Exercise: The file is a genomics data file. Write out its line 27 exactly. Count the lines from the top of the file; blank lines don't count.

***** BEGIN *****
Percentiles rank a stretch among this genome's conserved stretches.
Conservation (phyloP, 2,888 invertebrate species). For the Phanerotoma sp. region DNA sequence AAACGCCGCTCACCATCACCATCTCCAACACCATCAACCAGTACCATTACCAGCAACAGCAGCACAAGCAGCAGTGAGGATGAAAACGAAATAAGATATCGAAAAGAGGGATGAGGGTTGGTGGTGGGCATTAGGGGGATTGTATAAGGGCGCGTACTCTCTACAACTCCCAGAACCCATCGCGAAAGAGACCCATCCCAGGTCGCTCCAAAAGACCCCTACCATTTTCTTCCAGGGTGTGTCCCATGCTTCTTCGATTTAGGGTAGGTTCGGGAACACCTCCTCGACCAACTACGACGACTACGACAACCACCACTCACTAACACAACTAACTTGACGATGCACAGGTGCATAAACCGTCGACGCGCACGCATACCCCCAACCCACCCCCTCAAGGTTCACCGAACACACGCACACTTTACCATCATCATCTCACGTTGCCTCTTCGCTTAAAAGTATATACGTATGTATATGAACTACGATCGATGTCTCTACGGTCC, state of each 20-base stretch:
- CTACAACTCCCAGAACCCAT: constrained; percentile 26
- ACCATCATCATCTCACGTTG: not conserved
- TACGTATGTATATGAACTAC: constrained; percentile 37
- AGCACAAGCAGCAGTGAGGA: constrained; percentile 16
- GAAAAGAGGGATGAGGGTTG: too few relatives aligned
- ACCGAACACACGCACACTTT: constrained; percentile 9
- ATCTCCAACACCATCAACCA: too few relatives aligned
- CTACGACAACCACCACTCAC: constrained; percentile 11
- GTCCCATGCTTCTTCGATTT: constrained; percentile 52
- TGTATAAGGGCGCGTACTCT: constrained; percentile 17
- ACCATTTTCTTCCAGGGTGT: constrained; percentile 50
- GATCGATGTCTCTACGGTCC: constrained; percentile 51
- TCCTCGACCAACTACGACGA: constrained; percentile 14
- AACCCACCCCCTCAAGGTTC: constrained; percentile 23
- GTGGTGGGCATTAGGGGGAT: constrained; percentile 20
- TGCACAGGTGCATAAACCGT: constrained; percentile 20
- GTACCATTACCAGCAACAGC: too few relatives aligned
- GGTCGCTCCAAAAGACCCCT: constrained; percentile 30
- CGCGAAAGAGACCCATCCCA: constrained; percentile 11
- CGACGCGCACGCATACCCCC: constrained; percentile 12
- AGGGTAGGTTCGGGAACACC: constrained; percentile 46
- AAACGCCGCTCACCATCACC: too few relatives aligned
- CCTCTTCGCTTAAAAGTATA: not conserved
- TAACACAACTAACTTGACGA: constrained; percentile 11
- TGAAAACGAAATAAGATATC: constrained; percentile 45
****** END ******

- TGAAAACGAAATAAGATATC: constrained; percentile 45